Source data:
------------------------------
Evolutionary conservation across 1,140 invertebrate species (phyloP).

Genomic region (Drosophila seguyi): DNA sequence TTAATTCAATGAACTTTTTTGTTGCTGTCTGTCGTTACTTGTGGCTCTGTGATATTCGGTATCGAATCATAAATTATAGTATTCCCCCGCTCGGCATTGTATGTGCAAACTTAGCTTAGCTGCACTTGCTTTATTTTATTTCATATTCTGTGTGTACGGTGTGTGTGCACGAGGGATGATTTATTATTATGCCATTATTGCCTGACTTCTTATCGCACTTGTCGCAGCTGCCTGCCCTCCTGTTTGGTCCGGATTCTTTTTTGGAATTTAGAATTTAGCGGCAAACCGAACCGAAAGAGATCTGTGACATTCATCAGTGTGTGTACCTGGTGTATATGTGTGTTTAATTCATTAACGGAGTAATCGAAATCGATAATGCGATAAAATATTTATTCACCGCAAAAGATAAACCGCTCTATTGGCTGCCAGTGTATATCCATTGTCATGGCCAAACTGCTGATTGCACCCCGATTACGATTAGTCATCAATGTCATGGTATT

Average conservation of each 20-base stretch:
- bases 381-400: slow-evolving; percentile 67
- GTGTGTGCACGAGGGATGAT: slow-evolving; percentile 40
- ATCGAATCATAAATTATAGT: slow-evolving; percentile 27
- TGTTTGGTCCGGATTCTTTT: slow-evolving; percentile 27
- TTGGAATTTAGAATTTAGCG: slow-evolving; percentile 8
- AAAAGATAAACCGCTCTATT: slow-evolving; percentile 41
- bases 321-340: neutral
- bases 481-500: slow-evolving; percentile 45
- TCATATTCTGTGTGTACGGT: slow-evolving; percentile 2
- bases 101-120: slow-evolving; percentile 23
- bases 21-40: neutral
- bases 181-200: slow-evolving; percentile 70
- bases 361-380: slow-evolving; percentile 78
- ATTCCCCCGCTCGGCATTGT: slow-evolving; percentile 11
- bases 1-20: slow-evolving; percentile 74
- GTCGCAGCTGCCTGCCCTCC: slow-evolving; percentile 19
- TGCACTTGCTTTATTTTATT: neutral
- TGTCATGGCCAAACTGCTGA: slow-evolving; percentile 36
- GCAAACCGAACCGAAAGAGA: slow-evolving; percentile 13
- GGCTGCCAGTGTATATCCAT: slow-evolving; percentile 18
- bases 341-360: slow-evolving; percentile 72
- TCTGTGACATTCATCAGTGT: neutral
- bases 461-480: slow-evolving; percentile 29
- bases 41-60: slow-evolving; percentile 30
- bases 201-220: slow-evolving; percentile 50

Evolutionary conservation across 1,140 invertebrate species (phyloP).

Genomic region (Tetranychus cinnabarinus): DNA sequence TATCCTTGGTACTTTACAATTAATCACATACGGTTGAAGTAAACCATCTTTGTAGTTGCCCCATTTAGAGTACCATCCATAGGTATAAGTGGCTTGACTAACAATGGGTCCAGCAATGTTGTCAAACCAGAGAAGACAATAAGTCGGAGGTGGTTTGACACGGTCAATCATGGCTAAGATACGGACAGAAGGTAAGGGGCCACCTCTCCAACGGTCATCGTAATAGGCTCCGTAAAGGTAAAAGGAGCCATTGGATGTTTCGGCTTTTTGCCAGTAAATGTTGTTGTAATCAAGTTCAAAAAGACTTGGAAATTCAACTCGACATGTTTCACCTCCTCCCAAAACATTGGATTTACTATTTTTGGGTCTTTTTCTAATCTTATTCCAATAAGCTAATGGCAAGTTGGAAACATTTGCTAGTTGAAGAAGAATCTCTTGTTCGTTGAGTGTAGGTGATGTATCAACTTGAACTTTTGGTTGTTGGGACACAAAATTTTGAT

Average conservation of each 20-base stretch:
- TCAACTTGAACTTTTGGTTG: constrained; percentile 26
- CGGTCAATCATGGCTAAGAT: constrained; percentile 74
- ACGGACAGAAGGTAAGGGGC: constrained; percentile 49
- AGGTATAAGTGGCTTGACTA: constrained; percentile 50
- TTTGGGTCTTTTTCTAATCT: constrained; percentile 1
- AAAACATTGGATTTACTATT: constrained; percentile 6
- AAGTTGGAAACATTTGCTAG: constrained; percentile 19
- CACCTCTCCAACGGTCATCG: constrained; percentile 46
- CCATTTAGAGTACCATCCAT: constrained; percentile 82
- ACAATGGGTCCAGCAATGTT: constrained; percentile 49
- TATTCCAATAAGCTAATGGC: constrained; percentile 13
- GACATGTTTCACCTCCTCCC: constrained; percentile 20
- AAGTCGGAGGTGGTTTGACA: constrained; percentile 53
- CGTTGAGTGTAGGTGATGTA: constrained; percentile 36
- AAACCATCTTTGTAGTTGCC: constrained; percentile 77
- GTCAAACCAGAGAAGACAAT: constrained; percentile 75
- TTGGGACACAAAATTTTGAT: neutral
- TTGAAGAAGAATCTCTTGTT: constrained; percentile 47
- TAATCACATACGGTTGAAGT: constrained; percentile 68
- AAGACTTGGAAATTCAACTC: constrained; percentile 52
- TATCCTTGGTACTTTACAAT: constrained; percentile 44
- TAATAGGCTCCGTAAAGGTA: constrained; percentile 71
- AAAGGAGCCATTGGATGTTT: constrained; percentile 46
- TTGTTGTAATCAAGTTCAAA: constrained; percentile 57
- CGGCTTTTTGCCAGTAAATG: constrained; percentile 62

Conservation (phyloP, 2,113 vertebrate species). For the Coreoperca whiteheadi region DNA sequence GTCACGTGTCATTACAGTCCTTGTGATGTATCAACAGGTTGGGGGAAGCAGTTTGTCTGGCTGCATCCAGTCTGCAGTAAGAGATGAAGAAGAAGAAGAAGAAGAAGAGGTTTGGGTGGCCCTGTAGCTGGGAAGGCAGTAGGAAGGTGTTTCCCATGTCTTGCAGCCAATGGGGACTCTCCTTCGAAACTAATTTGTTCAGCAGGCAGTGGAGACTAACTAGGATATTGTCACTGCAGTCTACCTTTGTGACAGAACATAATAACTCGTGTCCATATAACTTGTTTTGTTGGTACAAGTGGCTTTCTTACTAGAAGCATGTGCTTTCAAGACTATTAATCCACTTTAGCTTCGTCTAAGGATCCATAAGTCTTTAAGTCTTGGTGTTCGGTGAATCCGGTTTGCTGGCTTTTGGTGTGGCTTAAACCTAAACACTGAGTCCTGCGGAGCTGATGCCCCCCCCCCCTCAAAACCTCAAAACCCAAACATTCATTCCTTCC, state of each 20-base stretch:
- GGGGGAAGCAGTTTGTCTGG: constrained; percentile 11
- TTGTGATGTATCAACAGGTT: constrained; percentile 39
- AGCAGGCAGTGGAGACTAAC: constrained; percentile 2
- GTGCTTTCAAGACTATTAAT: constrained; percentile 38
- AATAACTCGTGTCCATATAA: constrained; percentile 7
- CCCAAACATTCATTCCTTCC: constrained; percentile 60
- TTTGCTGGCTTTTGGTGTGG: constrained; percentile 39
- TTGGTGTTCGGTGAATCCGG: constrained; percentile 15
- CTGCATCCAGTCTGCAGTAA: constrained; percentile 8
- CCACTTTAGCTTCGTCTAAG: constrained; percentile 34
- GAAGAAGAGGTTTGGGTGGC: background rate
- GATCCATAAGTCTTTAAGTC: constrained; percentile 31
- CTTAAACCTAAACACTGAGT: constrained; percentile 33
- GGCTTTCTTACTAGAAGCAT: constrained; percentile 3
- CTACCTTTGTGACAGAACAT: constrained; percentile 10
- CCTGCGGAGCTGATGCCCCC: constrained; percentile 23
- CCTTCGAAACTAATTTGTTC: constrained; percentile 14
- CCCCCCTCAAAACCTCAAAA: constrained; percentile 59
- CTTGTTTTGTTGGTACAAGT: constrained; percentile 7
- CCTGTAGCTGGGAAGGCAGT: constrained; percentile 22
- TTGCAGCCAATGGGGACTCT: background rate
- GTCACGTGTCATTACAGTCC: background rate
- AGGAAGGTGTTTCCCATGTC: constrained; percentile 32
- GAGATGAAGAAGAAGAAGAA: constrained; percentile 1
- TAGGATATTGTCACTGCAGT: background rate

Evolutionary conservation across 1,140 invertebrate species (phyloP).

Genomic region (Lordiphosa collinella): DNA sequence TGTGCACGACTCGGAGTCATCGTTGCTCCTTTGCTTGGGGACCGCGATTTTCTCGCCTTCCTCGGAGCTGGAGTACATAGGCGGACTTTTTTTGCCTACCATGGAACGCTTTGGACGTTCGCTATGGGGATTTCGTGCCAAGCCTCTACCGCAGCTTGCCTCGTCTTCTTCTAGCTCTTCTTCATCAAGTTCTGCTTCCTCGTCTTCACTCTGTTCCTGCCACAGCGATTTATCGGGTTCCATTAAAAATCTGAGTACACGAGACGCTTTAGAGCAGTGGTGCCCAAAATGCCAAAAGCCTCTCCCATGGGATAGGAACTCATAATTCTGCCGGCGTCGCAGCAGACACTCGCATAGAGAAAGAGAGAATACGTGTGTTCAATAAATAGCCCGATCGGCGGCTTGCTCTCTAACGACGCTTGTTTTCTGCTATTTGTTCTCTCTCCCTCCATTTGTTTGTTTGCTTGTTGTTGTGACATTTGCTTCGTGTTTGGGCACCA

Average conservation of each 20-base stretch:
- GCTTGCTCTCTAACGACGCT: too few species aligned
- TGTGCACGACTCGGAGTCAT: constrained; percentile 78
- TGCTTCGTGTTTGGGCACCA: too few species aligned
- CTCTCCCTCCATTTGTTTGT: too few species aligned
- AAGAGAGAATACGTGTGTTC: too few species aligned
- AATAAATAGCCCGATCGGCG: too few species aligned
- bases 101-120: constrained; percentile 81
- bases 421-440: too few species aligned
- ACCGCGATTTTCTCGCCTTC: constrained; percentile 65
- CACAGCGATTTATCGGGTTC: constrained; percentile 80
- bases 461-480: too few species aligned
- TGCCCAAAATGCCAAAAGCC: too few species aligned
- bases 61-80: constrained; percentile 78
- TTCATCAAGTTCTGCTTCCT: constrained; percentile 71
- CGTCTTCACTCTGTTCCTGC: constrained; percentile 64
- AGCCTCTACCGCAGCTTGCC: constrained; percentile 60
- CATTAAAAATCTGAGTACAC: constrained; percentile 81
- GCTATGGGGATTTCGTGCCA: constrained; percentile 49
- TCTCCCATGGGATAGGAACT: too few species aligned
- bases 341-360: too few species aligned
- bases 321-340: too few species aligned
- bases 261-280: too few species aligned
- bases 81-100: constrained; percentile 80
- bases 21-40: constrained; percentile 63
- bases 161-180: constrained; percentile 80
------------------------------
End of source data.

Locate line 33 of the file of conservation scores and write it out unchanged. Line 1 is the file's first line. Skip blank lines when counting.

- CGGTCAATCATGGCTAAGAT: constrained; percentile 74